AGS 202 Agronomic Crops


Campus Location:
Georgetown
Effective Date:
2020-51
Prerequisite:
MAT 010, AGS 101
Co-Requisites:

none

Course Credits and Hours:
3.00 credits
3.00 lecture hours/week
0.00 lab hours/week
Course Description:

This course covers principles and production for major agronomic crops, including fertilization and tillage practices and economics of production. 

Required Text(s):

Obtain current textbook information by viewing the campus bookstore online or visit a campus bookstore. Check your course schedule for the course number and section.

Additional Materials:

None

Schedule Type:
Classroom Course
Disclaimer:

None

Core Course Performance Objectives (CCPOs):
  1. Interpret agronomic crop requirements and their relationship to the environment. (CCC 1, 5; PGC 3)
  2. Assess methods of crop selection for a growing season. (CCC 1, 2, 5, 6; PGC 5, 4)
  3. Integrate the broad sciences of botany, anatomy, taxonomy, physiology, soil, climatology, genetics, entomology, and pathology that are intrinsically involved in crop production. (CCC 1, 2, 5, 6; PGC 2, 3, 4)
  4. Analyze principles that support adopting or rejecting new technologies and techniques in agronomic production. (CCC 1, 2, 5, 6; PGC 2, 3, 4)

See Core Curriculum Competencies and Program Graduate Competencies at the end of the syllabus. CCPOs are linked to every competency they develop.

Measurable Performance Objectives (MPOs):

Upon completion of this course, the student will:

  1. Interpret agronomic crop requirements and their relationship to the environment.
    1. Compare changes in climates as related to agronomic production.
    2. Differentiate soil structures and amendments necessary for plant production.
    3. Select tillage practices best used for specific crops.
    4. Apply integrated pest management (IPM) techniques as needed for weed and other pest problems associated with crop production.
  2. Assess methods of crop selection for a growing season.
    1. Evaluate seed selection for quality and production needs.
    2. Compare methods of planting agronomic crops for production.
    3. Compare contract prices for agronomic crops when selecting seed.
  3. Integrate the broad sciences of botany, anatomy, taxonomy, physiology, soil, climatology, genetics, entomology, and pathology that are intrinsically involved in crop production.
    1. Differentiate botanical structures of agronomic plants.
    2. Compare morphological, physiological, and genetic factors of crop development.
    3. Select methods to access information resources needed to solve specific field crop production problems.
    4. Compare energy, water, and nutrient flows that pertain to field crop production.
  4. Analyze principles that support adopting or rejecting new technologies and techniques in agronomic production.
    1. Analyze the importance of quality factors in crops and relate to the factors that influence the production of quality in agronomic crops.
    2. Compare cultural practices for crop selection, production practices, and pest management in soybeans, corn, cereals, sorghum, grasses, and legume forages.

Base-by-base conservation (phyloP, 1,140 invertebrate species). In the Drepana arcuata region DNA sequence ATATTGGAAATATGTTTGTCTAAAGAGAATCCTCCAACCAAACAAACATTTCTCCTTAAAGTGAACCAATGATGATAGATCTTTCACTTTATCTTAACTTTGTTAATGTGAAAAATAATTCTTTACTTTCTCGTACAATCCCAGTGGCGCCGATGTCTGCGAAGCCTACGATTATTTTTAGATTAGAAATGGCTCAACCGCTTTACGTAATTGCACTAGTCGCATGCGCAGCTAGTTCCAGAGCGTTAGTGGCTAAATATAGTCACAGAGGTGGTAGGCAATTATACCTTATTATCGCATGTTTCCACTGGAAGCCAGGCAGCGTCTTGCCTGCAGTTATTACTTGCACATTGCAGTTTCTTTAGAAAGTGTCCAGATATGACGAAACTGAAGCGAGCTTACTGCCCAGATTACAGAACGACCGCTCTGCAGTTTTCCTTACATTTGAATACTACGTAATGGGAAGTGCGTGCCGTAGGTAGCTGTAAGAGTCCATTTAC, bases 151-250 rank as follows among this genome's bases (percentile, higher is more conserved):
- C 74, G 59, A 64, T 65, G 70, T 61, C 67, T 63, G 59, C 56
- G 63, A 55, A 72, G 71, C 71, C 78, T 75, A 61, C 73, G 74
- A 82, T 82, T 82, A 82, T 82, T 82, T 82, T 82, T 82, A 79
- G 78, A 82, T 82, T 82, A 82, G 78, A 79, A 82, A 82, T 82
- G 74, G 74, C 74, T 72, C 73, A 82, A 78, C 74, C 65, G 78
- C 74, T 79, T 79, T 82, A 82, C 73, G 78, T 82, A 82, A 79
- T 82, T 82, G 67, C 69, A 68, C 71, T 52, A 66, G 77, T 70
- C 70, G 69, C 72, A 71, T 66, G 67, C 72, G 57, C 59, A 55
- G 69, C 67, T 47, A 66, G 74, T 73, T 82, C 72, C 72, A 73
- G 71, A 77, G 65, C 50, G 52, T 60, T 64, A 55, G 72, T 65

3. Analyze the economics of production.
Evaluation Criteria/Policies:

Students must demonstrate proficiency on all CCPOs at a minimal 75 percent level to successfully complete the course. The grade will be determined using the Delaware Tech grading system:

92 100 = A
83 91 = B
75 82 = C
0 74 = F

Students should refer to the Student Handbook for information on the Academic Standing Policy, the Academic Integrity Policy, Student Rights and Responsibilities, and other policies relevant to their academic progress.

Final Course Grade:

Calculated using the following weighted average

Evaluation Measure

Percentage of final grade

Exams (4-6) (Summative) (equally weighted)

60%

Project/Serial Problems (Summative) (equally weighted)

10%

Assignments/Activities/Quizzes (Formative) (equally weighted)

30%

TOTAL

100%

Core Curriculum Competencies (CCCs are the competencies every graduate will develop):
  1. Apply clear and effective communication skills.
  2. Use critical thinking to solve problems.
  3. Collaborate to achieve a common goal.
  4. Demonstrate professional and ethical conduct.
  5. Use information literacy for effective vocational and/or academic research.
  6. Apply quantitative reasoning and/or scientific inquiry to solve practical problems.
Program Graduate Competencies (PGCs are the competencies every graduate will develop specific to his or her major):

AGSAASPAG

  1. Apply basic agribusiness management procedures to production and marketing of agriculture products.
  2. Integrate pest management procedures into crop production techniques.
  3. Demonstrate production techniques related to sustainable agriculture.
  4. Demonstrate scheduling, production, marketing, harvesting, and safe handling of crops.
  5. Describe the importance of poultry, livestock, and crop production to the agriculture industry.
  6. Assess breeding, care, and nutrition of livestock animals.
Disabilities Support Statement:

The College is committed to providing reasonable accommodations for students with disabilities. Students are encouraged to schedule an appointment with the campus Disabilities Support Counselor to request an accommodation needed due to a disability. A listing of campus Disabilities Support Counselors and contact information can be found at the disabilities services web page or visit the campus Advising Center.

Minimum Technology Requirements:
Minimum technology requirements for online, hybrid, video conferencing and web conferencing courses.